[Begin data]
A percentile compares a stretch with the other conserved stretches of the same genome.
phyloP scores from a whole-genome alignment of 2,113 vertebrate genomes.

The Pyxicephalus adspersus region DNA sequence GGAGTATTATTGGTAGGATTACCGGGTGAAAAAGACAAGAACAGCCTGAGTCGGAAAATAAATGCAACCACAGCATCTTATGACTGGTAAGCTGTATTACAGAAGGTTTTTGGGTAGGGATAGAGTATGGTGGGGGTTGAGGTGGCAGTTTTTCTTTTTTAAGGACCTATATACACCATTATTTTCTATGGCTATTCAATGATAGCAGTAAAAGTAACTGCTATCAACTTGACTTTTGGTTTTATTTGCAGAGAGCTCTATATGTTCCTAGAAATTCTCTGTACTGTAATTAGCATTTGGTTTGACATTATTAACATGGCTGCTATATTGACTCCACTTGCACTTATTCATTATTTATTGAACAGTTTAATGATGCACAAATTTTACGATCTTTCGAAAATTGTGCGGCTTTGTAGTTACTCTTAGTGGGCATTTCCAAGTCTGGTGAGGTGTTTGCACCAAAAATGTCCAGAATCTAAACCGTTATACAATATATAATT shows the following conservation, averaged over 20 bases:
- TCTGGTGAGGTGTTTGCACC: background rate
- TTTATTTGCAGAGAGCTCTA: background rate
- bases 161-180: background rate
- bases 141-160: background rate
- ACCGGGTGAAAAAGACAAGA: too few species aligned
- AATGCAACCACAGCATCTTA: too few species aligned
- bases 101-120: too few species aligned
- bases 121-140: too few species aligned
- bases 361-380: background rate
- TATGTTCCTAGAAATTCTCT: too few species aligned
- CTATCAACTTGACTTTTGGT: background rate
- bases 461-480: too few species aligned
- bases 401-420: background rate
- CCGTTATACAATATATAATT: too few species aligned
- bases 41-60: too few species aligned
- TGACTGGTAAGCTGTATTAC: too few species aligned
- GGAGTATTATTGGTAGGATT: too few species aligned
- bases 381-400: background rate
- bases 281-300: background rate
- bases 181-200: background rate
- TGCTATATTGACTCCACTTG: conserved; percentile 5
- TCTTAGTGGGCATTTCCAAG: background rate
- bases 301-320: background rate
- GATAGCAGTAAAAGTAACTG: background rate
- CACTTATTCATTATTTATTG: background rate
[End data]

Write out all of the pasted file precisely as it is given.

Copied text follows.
A percentile compares a stretch with the other conserved stretches of the same genome.
phyloP scores from a whole-genome alignment of 2,113 vertebrate genomes.

The Pyxicephalus adspersus region DNA sequence GGAGTATTATTGGTAGGATTACCGGGTGAAAAAGACAAGAACAGCCTGAGTCGGAAAATAAATGCAACCACAGCATCTTATGACTGGTAAGCTGTATTACAGAAGGTTTTTGGGTAGGGATAGAGTATGGTGGGGGTTGAGGTGGCAGTTTTTCTTTTTTAAGGACCTATATACACCATTATTTTCTATGGCTATTCAATGATAGCAGTAAAAGTAACTGCTATCAACTTGACTTTTGGTTTTATTTGCAGAGAGCTCTATATGTTCCTAGAAATTCTCTGTACTGTAATTAGCATTTGGTTTGACATTATTAACATGGCTGCTATATTGACTCCACTTGCACTTATTCATTATTTATTGAACAGTTTAATGATGCACAAATTTTACGATCTTTCGAAAATTGTGCGGCTTTGTAGTTACTCTTAGTGGGCATTTCCAAGTCTGGTGAGGTGTTTGCACCAAAAATGTCCAGAATCTAAACCGTTATACAATATATAATT shows the following conservation, averaged over 20 bases:
- TCTGGTGAGGTGTTTGCACC: background rate
- TTTATTTGCAGAGAGCTCTA: background rate
- bases 161-180: background rate
- bases 141-160: background rate
- ACCGGGTGAAAAAGACAAGA: too few species aligned
- AATGCAACCACAGCATCTTA: too few species aligned
- bases 101-120: too few species aligned
- bases 121-140: too few species aligned
- bases 361-380: background rate
- TATGTTCCTAGAAATTCTCT: too few species aligned
- CTATCAACTTGACTTTTGGT: background rate
- bases 461-480: too few species aligned
- bases 401-420: background rate
- CCGTTATACAATATATAATT: too few species aligned
- bases 41-60: too few species aligned
- TGACTGGTAAGCTGTATTAC: too few species aligned
- GGAGTATTATTGGTAGGATT: too few species aligned
- bases 381-400: background rate
- bases 281-300: background rate
- bases 181-200: background rate
- TGCTATATTGACTCCACTTG: conserved; percentile 5
- TCTTAGTGGGCATTTCCAAG: background rate
- bases 301-320: background rate
- GATAGCAGTAAAAGTAACTG: background rate
- CACTTATTCATTATTTATTG: background rate